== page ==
I think there is little doubt that your lens is faulty and needs recalibration or whatever they do. My inclination would be to simply return it and get a new one from the shop.
I'd suggest though that the two examples you posted are not the best way of convincing the camera shop (if they needed such) that there is a problem with the lens; they are both the sort of shot that I remember older cameras' autofocus systems would simply hunt and hunt and I'd end up focussing manually - but first I'd try getting an edge focus and that would often help. Of course you're quite right, often it would lock on completely the wrong thing. It's a credit to the manufacturers that autofocus has improved to the point now where it hardly ever gets it wrong.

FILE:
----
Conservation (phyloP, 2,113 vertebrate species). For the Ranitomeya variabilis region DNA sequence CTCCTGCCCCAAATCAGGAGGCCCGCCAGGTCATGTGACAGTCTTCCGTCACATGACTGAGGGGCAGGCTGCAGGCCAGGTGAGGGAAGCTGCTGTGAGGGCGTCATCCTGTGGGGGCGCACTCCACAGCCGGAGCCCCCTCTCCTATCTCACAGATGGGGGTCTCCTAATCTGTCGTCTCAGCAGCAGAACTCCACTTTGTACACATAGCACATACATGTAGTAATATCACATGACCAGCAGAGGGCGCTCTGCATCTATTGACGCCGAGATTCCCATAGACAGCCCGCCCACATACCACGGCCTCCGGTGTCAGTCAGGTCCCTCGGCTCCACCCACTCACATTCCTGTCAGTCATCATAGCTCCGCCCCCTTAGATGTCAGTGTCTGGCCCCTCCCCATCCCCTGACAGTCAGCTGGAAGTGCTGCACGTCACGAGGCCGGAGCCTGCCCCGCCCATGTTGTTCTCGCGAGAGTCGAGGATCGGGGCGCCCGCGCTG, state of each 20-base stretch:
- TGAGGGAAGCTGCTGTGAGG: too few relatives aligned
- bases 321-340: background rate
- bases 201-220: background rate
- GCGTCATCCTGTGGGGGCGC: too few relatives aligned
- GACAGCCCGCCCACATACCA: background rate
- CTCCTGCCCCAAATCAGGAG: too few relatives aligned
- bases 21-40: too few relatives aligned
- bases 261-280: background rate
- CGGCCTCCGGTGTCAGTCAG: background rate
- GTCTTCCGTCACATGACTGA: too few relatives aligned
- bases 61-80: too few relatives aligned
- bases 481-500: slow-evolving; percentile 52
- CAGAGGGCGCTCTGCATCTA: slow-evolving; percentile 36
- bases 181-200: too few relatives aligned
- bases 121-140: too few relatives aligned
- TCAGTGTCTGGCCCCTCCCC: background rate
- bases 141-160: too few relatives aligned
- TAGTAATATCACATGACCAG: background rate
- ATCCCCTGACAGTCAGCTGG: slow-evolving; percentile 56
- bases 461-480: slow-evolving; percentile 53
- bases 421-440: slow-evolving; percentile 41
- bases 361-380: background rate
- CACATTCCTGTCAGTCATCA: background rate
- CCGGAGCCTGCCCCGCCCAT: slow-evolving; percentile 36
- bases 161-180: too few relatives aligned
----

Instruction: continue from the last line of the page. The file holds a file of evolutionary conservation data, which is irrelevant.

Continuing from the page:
Of course how you could convince a squirrel to sit still long enough for all that is another story. I do remember in the early days of autofocus that wildlife photographers found it pretty much impossible to use. Birds in particular proved persistently fuzzy, and there was a great deal of sitting in hides, pre-focussing and setting food "traps" or whatever and tripping the shutter as the animal got to the right spot.